Sinemia says canceled accounts are defense against subscriber misuse

Every time we publish a story about MoviePass competitor Sinemia, a funny thing happens: our Twitter mentions explode. Seriously, follow the reactions to this post and see for yourself. A number of folks have had cards canceled or have otherwise inactive accounts and are understandably not psyched.

Recently, we reached out to the company and received the following statement:

Sinemia is a FinTech company in the entertainment industry. Just like any other FinTech company, Sinemia also faces its own challenges of fraud. After conducting a detailed fraud detection analysis earlier this month, Sinemia has terminated a very small number of user accounts for fraudulent activity and misuse.

The statement goes on to explain “99 percent” of users are unaffected, and it offers “full refunds of the difference between their membership payment & fees and ticket purchases” for those who are.

This morning, the company announced a $15-a-month Always Unlimited plan, which offers users one movie a day. It’s not Sinemia’s first unlimited plan, and coming after MoviePass’ move last week to bringing back its own unlimited plan, the Sinemia announcement includes the company’s by-now obligatory digs at its competitors.

But along with the plan, the company is also releasing a statement detailing the aforementioned actions around account cancellations.

The two-page statement note says the company conducted “a detailed fraud and misuse detection analysis earlier this month,” and has removed around 3 percent of accounts due to “misuse or fraudulent activity” since the beginning of March. It’s a larger number than the 1 percent implied earlier, but still qualifies as a small portion of the overall subscriber base.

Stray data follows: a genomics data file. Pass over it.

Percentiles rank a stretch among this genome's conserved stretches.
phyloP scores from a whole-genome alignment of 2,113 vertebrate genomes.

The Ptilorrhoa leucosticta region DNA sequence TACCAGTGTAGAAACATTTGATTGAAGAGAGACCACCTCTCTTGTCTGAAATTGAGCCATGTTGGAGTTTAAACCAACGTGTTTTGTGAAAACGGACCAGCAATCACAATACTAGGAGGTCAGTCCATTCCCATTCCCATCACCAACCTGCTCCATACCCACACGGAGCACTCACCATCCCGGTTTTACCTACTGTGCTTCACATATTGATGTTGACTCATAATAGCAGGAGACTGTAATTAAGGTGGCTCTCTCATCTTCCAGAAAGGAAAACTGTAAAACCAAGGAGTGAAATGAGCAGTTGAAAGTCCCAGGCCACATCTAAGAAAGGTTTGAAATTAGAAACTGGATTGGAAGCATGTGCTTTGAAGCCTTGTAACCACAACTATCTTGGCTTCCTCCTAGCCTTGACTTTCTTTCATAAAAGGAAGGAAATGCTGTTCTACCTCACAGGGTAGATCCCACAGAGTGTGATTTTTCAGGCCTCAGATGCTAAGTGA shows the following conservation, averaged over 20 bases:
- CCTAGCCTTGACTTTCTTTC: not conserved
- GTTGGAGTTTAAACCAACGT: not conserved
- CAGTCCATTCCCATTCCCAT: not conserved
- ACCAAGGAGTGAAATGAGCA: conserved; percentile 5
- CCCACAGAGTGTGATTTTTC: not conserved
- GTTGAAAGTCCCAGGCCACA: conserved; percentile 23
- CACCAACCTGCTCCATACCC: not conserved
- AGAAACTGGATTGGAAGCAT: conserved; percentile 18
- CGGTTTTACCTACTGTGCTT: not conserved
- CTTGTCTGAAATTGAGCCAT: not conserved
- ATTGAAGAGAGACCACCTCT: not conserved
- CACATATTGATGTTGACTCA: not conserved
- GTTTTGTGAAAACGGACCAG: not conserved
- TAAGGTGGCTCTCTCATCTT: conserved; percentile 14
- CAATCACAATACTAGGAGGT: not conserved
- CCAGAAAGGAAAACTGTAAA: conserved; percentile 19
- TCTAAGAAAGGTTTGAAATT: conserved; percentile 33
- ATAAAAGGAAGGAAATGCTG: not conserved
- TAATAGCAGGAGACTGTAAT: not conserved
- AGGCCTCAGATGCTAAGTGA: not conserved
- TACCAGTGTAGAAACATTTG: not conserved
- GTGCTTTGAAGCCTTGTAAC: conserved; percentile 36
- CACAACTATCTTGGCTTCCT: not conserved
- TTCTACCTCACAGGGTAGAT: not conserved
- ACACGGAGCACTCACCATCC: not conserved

“When fraud is allowed to run rampant, it can take down an entire business, a scenario in which everyone loses,” the company says. “It’s critical that all our customers use the service correctly and that we take fraud and misuse seriously. This kind of vigilance helps us combat misuse, ensuring all our customers continue to enjoy movies at affordable and sustainable prices.”

As for how the company defines “misuse or fraudulent activity,” there are a number of potential scenarios, including using multiple accounts on one device, purchasing tickets for others on one (non-family) account, scalping tickets and not checking in at a theater.

Those bits certainly sound similar to the fraudulent activity Ted Farnsworth discussed in a recent interview with TechCrunch. The CEO of MoviePass owner Helios and Matheson Analytics placed the company’s woes almost entirely at the feet of such activity.

“They would share their code,” Farnsworth told TechCrunch. “You’d have one person going to 20 movies a month, 30 movies a month. Which you know and I know, as much as we like movies, most people aren’t going to 30 movies a month.”

The executive put MoviePass subscribers’ fraudulent activity at a much higher 20 percent.

But customer complaints about Sinemia — which also include concerns about undisclosed fees — appear widespread enough to have triggered a class action suit. Filed in a Delaware court in February, the suit alleges:

Sinemia, however, has essentially become a bait-and-switch scheme: it lures consumers in by convincing them to purchase a purportedly cheaper movie subscription, and then adds undisclosed fees that make such purchases no bargain at all. Sinemia fleeces consumers with an undisclosed processing fee each time a plan subscriber goes to the movies using Sinemia’s service.

A Sinemia Support Twitter account (along with the standard Sinemia account), meanwhile, appears to be working overtime to address user complaints.

It’s hard to say ultimately how many accounts are impacted. But as MoviePass’ troubles have shown, this sort of negative publicity can certainly leave a real impact on a company’s reputation.